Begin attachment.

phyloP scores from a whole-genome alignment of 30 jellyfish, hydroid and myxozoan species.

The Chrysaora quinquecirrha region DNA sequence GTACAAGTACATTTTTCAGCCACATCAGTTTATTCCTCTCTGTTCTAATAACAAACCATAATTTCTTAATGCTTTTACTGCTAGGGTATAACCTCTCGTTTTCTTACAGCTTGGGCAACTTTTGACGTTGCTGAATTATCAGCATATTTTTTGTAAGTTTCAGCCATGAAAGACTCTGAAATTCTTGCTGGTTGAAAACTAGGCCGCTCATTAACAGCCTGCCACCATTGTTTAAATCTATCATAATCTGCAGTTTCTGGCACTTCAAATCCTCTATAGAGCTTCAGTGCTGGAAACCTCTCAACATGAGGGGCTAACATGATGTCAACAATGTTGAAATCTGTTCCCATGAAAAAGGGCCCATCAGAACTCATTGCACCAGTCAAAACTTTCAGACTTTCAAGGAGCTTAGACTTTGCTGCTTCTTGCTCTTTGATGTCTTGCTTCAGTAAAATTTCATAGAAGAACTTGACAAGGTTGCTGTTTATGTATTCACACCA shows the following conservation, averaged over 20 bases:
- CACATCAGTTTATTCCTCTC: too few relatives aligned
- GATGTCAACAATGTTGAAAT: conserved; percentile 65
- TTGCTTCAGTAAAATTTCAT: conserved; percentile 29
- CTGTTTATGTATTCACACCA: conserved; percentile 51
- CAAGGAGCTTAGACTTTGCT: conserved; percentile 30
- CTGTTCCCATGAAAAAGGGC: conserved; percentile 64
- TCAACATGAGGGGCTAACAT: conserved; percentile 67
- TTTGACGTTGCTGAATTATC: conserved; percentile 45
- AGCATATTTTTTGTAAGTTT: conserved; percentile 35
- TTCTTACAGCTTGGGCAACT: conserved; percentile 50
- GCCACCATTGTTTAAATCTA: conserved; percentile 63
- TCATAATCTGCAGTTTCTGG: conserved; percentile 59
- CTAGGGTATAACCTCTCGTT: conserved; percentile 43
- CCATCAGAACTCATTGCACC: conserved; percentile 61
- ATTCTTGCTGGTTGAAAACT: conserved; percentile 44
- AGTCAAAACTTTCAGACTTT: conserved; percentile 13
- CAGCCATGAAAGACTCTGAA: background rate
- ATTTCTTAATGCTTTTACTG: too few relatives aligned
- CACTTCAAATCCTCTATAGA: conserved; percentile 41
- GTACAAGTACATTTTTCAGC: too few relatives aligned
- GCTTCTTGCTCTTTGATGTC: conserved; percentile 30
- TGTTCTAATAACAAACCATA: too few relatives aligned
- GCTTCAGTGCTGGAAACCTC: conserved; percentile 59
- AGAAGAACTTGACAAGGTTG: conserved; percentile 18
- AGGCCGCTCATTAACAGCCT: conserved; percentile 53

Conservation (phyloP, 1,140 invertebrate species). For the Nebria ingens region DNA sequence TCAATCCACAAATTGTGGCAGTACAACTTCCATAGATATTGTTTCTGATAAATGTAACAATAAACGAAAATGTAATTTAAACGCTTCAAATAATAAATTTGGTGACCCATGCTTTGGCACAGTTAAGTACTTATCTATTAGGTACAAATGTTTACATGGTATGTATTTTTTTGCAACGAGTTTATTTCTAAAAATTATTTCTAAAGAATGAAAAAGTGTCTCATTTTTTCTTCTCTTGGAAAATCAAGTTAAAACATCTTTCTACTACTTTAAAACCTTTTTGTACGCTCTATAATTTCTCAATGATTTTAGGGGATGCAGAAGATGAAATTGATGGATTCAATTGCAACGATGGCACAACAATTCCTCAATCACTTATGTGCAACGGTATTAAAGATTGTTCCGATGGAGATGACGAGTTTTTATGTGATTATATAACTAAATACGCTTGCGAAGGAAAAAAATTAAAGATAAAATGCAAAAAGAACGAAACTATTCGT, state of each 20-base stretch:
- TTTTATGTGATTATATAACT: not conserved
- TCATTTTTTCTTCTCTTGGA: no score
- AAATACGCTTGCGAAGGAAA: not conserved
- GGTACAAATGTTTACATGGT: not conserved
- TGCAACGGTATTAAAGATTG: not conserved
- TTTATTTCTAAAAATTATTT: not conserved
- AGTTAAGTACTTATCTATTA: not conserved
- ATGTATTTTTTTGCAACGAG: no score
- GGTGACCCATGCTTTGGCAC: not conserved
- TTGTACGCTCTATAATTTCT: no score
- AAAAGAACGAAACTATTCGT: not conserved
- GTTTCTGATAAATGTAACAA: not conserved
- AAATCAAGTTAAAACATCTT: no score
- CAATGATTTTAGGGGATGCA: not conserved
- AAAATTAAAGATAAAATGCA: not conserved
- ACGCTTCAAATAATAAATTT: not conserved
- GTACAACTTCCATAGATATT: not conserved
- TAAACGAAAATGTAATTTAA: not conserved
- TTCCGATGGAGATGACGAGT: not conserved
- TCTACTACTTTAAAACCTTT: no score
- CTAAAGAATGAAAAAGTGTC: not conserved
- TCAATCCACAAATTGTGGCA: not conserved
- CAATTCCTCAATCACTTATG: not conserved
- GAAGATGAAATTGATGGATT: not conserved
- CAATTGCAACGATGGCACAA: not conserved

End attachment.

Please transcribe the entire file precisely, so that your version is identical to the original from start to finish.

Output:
phyloP scores from a whole-genome alignment of 30 jellyfish, hydroid and myxozoan species.

The Chrysaora quinquecirrha region DNA sequence GTACAAGTACATTTTTCAGCCACATCAGTTTATTCCTCTCTGTTCTAATAACAAACCATAATTTCTTAATGCTTTTACTGCTAGGGTATAACCTCTCGTTTTCTTACAGCTTGGGCAACTTTTGACGTTGCTGAATTATCAGCATATTTTTTGTAAGTTTCAGCCATGAAAGACTCTGAAATTCTTGCTGGTTGAAAACTAGGCCGCTCATTAACAGCCTGCCACCATTGTTTAAATCTATCATAATCTGCAGTTTCTGGCACTTCAAATCCTCTATAGAGCTTCAGTGCTGGAAACCTCTCAACATGAGGGGCTAACATGATGTCAACAATGTTGAAATCTGTTCCCATGAAAAAGGGCCCATCAGAACTCATTGCACCAGTCAAAACTTTCAGACTTTCAAGGAGCTTAGACTTTGCTGCTTCTTGCTCTTTGATGTCTTGCTTCAGTAAAATTTCATAGAAGAACTTGACAAGGTTGCTGTTTATGTATTCACACCA shows the following conservation, averaged over 20 bases:
- CACATCAGTTTATTCCTCTC: too few relatives aligned
- GATGTCAACAATGTTGAAAT: conserved; percentile 65
- TTGCTTCAGTAAAATTTCAT: conserved; percentile 29
- CTGTTTATGTATTCACACCA: conserved; percentile 51
- CAAGGAGCTTAGACTTTGCT: conserved; percentile 30
- CTGTTCCCATGAAAAAGGGC: conserved; percentile 64
- TCAACATGAGGGGCTAACAT: conserved; percentile 67
- TTTGACGTTGCTGAATTATC: conserved; percentile 45
- AGCATATTTTTTGTAAGTTT: conserved; percentile 35
- TTCTTACAGCTTGGGCAACT: conserved; percentile 50
- GCCACCATTGTTTAAATCTA: conserved; percentile 63
- TCATAATCTGCAGTTTCTGG: conserved; percentile 59
- CTAGGGTATAACCTCTCGTT: conserved; percentile 43
- CCATCAGAACTCATTGCACC: conserved; percentile 61
- ATTCTTGCTGGTTGAAAACT: conserved; percentile 44
- AGTCAAAACTTTCAGACTTT: conserved; percentile 13
- CAGCCATGAAAGACTCTGAA: background rate
- ATTTCTTAATGCTTTTACTG: too few relatives aligned
- CACTTCAAATCCTCTATAGA: conserved; percentile 41
- GTACAAGTACATTTTTCAGC: too few relatives aligned
- GCTTCTTGCTCTTTGATGTC: conserved; percentile 30
- TGTTCTAATAACAAACCATA: too few relatives aligned
- GCTTCAGTGCTGGAAACCTC: conserved; percentile 59
- AGAAGAACTTGACAAGGTTG: conserved; percentile 18
- AGGCCGCTCATTAACAGCCT: conserved; percentile 53

Conservation (phyloP, 1,140 invertebrate species). For the Nebria ingens region DNA sequence TCAATCCACAAATTGTGGCAGTACAACTTCCATAGATATTGTTTCTGATAAATGTAACAATAAACGAAAATGTAATTTAAACGCTTCAAATAATAAATTTGGTGACCCATGCTTTGGCACAGTTAAGTACTTATCTATTAGGTACAAATGTTTACATGGTATGTATTTTTTTGCAACGAGTTTATTTCTAAAAATTATTTCTAAAGAATGAAAAAGTGTCTCATTTTTTCTTCTCTTGGAAAATCAAGTTAAAACATCTTTCTACTACTTTAAAACCTTTTTGTACGCTCTATAATTTCTCAATGATTTTAGGGGATGCAGAAGATGAAATTGATGGATTCAATTGCAACGATGGCACAACAATTCCTCAATCACTTATGTGCAACGGTATTAAAGATTGTTCCGATGGAGATGACGAGTTTTTATGTGATTATATAACTAAATACGCTTGCGAAGGAAAAAAATTAAAGATAAAATGCAAAAAGAACGAAACTATTCGT, state of each 20-base stretch:
- TTTTATGTGATTATATAACT: not conserved
- TCATTTTTTCTTCTCTTGGA: no score
- AAATACGCTTGCGAAGGAAA: not conserved
- GGTACAAATGTTTACATGGT: not conserved
- TGCAACGGTATTAAAGATTG: not conserved
- TTTATTTCTAAAAATTATTT: not conserved
- AGTTAAGTACTTATCTATTA: not conserved
- ATGTATTTTTTTGCAACGAG: no score
- GGTGACCCATGCTTTGGCAC: not conserved
- TTGTACGCTCTATAATTTCT: no score
- AAAAGAACGAAACTATTCGT: not conserved
- GTTTCTGATAAATGTAACAA: not conserved
- AAATCAAGTTAAAACATCTT: no score
- CAATGATTTTAGGGGATGCA: not conserved
- AAAATTAAAGATAAAATGCA: not conserved
- ACGCTTCAAATAATAAATTT: not conserved
- GTACAACTTCCATAGATATT: not conserved
- TAAACGAAAATGTAATTTAA: not conserved
- TTCCGATGGAGATGACGAGT: not conserved
- TCTACTACTTTAAAACCTTT: no score
- CTAAAGAATGAAAAAGTGTC: not conserved
- TCAATCCACAAATTGTGGCA: not conserved
- CAATTCCTCAATCACTTATG: not conserved
- GAAGATGAAATTGATGGATT: not conserved
- CAATTGCAACGATGGCACAA: not conserved